By John Reichard, CQ HealthBeat Editor
Mark McClellan, the former Centers for Medicare and Medicaid Services administrator who is leading a concerted effort to spawn the growth of accountable care organizations, said that he expects Medicare officials to ink the first Medicare ACO contracts next spring.
McClellan said the intense criticism of the ACO regulation proposed by CMS last March only shows how serious doctors, hospitals, and other providers are about creating the new organizations. The health overhaul law (PL 111-148, PL 111-152) envisions these groups as bringing more efficient, team-based care to the traditional Medicare fee-for-service program.
"I think the storm of criticism is an indication of how much it matters" to providers and other organizations, McClellan said of the proposed rule.
Critics have called the proposal unworkable and noted that cutting-edge health systems aren't seeking ACO status. But it would be a mistake to think the ACO program is a clunker and won't go anywhere, McClellan said in a brief interview after launching a two-day ACO "summit" meeting in Washington, D.C.
"The fundamental need for those reforms, ACO reforms, is not going away," he said in his opening remarks.
Health and Human Services officials have said they will launch the Medicare ACO contracting program in January. McClellan says he thinks it actually will be spring of 2012 before the first contracts are signed. CMS must make final its proposed regulation after evaluating some 1,200 comments. Once the rule is finalized, the agency will have to issue "sub-regulatory guidance" to provide health industry officials the application forms and guidance they will need to formally apply, McClellan said.
Applicants will need time to have lawyers review the applications, including for antitrust compliance, he said. And then CMS will need time to scrutinize the applications, he noted.
McClellan said currently there are about 100 ACOs operating now outside of Medicare, up from about 50 a year ago. He may know more about ACO activity than anyone; his Engelberg Center for Health Reform at the Brookings Institution has created a learning network to give organizations access to the many resources they will need to form ACOs.
McClellan expects many more ACOs to get off the ground next year. He is talking about ACOs of all kinds when he makes that prediction—those in the private sector, in Medicaid, and in Medicare.
McClellan said he sees various forms of innovation in the private and public sector feeding off of each other. Thus "medical home" programs to give the chronically ill access to doctor's offices that closely monitor their care will eventually apply for status as ACOs. And ACOs will seek status as medical homes, he said.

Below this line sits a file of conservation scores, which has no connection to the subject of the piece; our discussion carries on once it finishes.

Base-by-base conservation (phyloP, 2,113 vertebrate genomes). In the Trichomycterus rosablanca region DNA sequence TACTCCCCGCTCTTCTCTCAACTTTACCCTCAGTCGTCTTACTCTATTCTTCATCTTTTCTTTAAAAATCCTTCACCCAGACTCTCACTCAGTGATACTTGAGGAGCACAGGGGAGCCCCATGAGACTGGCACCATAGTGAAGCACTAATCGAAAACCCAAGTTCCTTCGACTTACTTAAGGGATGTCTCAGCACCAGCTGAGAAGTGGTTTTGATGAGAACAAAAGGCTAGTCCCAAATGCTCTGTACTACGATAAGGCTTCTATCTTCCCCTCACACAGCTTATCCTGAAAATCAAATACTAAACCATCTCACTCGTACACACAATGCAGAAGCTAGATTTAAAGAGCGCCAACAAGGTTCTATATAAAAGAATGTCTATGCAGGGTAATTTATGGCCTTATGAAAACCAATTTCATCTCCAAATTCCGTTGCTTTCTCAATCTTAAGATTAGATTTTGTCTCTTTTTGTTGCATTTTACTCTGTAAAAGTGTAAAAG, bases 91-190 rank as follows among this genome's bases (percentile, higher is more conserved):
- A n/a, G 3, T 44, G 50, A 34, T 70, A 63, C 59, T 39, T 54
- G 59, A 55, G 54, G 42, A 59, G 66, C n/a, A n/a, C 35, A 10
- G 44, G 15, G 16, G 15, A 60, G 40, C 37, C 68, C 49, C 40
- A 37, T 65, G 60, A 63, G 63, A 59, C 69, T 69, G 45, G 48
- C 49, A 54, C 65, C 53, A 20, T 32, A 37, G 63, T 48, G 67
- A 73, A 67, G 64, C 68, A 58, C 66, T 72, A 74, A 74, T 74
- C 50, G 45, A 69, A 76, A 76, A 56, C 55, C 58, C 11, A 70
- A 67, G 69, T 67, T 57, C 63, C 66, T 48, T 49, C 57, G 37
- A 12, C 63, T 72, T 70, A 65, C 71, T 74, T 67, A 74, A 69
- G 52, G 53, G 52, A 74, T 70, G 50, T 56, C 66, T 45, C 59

HHS officials who spoke at the meeting seemed determined to be upbeat—and grateful to McClellan, a key health official in the Bush administration, for his efforts outside CMS to promote ACOs. There hasn't been much in the way of praise for ACOs lately.
"His leadership in helping to develop this model is really welcome," HHS Secretary Kathleen Sebelius said in the summit's keynote address.
Sebelius acknowledged all the criticism of the proposal but expressed confidence that the final rule would find the right balance between the necessity to make real change in how health care is delivered and the resources organizations can realistically provide to start down that path.
She said attendees could take some encouragement from the five-year Physician Group Practice Demonstration program at CMS. The 10 group practices involved made improvements in the quality of care and six of the 10 group practices generated savings totaling $80 million, she said.
Providers and CMS now know more about ACOs and private payers are experimenting with ACO models, she said. That adds up to growing know-how that will deliver better results from the Medicare ACO contracting program than in the CMS demo, she predicted.
The adoption of information technology that will make it easier to run ACOs is beginning to accelerate, she said. "At some point there will be a tipping point and the market will absolutely take over" in terms of providers having to have IT to compete, she said.
Deputy CMS Administrator Jonathan Blum showed no signs of being defected by the hundreds of critical comments of the proposed ACO reg. He said he was "pleased and heartened" by the comments and the energy they reflected. He said the proposal should engender strong comment because its aim is to change the delivery of treatment in the Medicare program.
Blum also predicted strong participation in a "pioneer ACO" program CMS is launching later this year for a select group of organizations that are ahead of the curve in organizing care and will get started before regular ACO contracting program launches.
But not all the talk from HHS officialdom was necessarily rosy. Sebelius had a bit of a warning too for potential applicants. "Accountable care organizations cannot just be the status quo with a new name," she said.